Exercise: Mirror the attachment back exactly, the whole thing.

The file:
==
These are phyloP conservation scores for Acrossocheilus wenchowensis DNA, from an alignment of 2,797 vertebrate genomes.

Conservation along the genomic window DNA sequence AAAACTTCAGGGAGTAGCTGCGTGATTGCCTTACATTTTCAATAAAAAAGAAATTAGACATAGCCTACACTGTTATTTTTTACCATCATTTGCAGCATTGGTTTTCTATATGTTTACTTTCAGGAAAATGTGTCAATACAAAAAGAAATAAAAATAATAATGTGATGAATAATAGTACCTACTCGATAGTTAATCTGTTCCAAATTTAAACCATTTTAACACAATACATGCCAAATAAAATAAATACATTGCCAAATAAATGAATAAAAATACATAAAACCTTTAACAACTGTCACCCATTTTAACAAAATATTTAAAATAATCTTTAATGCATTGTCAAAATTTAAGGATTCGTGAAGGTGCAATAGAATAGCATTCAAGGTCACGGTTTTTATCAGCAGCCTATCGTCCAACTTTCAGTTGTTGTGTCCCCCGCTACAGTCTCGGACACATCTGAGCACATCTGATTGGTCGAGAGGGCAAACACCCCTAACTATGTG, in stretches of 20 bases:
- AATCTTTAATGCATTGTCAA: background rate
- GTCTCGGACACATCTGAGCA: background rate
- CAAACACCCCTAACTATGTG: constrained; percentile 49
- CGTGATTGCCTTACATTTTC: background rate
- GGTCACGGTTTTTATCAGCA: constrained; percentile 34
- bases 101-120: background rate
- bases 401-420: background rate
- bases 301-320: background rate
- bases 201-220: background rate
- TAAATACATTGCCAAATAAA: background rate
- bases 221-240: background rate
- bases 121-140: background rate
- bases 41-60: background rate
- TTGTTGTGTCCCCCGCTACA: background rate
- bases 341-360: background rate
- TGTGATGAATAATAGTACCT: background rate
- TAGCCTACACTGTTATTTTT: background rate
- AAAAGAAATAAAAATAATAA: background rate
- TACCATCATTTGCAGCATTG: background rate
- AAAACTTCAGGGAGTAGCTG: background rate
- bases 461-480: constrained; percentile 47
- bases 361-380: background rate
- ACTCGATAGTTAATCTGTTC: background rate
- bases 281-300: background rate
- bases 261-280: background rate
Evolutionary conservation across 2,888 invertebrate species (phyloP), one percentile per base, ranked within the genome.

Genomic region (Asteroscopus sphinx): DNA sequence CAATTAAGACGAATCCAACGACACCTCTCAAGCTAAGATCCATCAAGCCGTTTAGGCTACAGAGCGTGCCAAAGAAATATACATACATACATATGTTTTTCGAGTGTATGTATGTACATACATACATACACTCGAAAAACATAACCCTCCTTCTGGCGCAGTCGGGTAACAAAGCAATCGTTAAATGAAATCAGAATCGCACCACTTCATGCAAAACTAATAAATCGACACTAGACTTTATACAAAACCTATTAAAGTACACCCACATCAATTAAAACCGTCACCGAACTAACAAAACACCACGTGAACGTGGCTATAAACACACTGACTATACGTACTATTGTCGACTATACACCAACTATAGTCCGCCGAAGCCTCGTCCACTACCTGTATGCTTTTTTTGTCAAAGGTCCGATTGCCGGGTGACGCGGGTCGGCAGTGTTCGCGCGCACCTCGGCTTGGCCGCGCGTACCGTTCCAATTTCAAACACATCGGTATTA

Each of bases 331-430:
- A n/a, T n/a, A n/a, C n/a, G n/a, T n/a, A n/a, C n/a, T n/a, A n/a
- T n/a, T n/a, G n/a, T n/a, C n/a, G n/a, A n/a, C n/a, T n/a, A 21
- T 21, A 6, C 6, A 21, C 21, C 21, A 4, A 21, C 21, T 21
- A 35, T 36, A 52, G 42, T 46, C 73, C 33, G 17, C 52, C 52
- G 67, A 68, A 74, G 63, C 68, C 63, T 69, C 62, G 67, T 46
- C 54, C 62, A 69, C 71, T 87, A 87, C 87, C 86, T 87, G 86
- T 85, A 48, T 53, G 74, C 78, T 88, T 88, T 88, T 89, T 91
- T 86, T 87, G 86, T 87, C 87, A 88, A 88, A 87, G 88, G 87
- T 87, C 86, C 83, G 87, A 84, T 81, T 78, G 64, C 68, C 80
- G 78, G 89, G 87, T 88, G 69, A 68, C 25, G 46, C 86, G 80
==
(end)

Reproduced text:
These are phyloP conservation scores for Acrossocheilus wenchowensis DNA, from an alignment of 2,797 vertebrate genomes.

Conservation along the genomic window DNA sequence AAAACTTCAGGGAGTAGCTGCGTGATTGCCTTACATTTTCAATAAAAAAGAAATTAGACATAGCCTACACTGTTATTTTTTACCATCATTTGCAGCATTGGTTTTCTATATGTTTACTTTCAGGAAAATGTGTCAATACAAAAAGAAATAAAAATAATAATGTGATGAATAATAGTACCTACTCGATAGTTAATCTGTTCCAAATTTAAACCATTTTAACACAATACATGCCAAATAAAATAAATACATTGCCAAATAAATGAATAAAAATACATAAAACCTTTAACAACTGTCACCCATTTTAACAAAATATTTAAAATAATCTTTAATGCATTGTCAAAATTTAAGGATTCGTGAAGGTGCAATAGAATAGCATTCAAGGTCACGGTTTTTATCAGCAGCCTATCGTCCAACTTTCAGTTGTTGTGTCCCCCGCTACAGTCTCGGACACATCTGAGCACATCTGATTGGTCGAGAGGGCAAACACCCCTAACTATGTG, in stretches of 20 bases:
- AATCTTTAATGCATTGTCAA: background rate
- GTCTCGGACACATCTGAGCA: background rate
- CAAACACCCCTAACTATGTG: constrained; percentile 49
- CGTGATTGCCTTACATTTTC: background rate
- GGTCACGGTTTTTATCAGCA: constrained; percentile 34
- bases 101-120: background rate
- bases 401-420: background rate
- bases 301-320: background rate
- bases 201-220: background rate
- TAAATACATTGCCAAATAAA: background rate
- bases 221-240: background rate
- bases 121-140: background rate
- bases 41-60: background rate
- TTGTTGTGTCCCCCGCTACA: background rate
- bases 341-360: background rate
- TGTGATGAATAATAGTACCT: background rate
- TAGCCTACACTGTTATTTTT: background rate
- AAAAGAAATAAAAATAATAA: background rate
- TACCATCATTTGCAGCATTG: background rate
- AAAACTTCAGGGAGTAGCTG: background rate
- bases 461-480: constrained; percentile 47
- bases 361-380: background rate
- ACTCGATAGTTAATCTGTTC: background rate
- bases 281-300: background rate
- bases 261-280: background rate
Evolutionary conservation across 2,888 invertebrate species (phyloP), one percentile per base, ranked within the genome.

Genomic region (Asteroscopus sphinx): DNA sequence CAATTAAGACGAATCCAACGACACCTCTCAAGCTAAGATCCATCAAGCCGTTTAGGCTACAGAGCGTGCCAAAGAAATATACATACATACATATGTTTTTCGAGTGTATGTATGTACATACATACATACACTCGAAAAACATAACCCTCCTTCTGGCGCAGTCGGGTAACAAAGCAATCGTTAAATGAAATCAGAATCGCACCACTTCATGCAAAACTAATAAATCGACACTAGACTTTATACAAAACCTATTAAAGTACACCCACATCAATTAAAACCGTCACCGAACTAACAAAACACCACGTGAACGTGGCTATAAACACACTGACTATACGTACTATTGTCGACTATACACCAACTATAGTCCGCCGAAGCCTCGTCCACTACCTGTATGCTTTTTTTGTCAAAGGTCCGATTGCCGGGTGACGCGGGTCGGCAGTGTTCGCGCGCACCTCGGCTTGGCCGCGCGTACCGTTCCAATTTCAAACACATCGGTATTA

Each of bases 331-430:
- A n/a, T n/a, A n/a, C n/a, G n/a, T n/a, A n/a, C n/a, T n/a, A n/a
- T n/a, T n/a, G n/a, T n/a, C n/a, G n/a, A n/a, C n/a, T n/a, A 21
- T 21, A 6, C 6, A 21, C 21, C 21, A 4, A 21, C 21, T 21
- A 35, T 36, A 52, G 42, T 46, C 73, C 33, G 17, C 52, C 52
- G 67, A 68, A 74, G 63, C 68, C 63, T 69, C 62, G 67, T 46
- C 54, C 62, A 69, C 71, T 87, A 87, C 87, C 86, T 87, G 86
- T 85, A 48, T 53, G 74, C 78, T 88, T 88, T 88, T 89, T 91
- T 86, T 87, G 86, T 87, C 87, A 88, A 88, A 87, G 88, G 87
- T 87, C 86, C 83, G 87, A 84, T 81, T 78, G 64, C 68, C 80
- G 78, G 89, G 87, T 88, G 69, A 68, C 25, G 46, C 86, G 80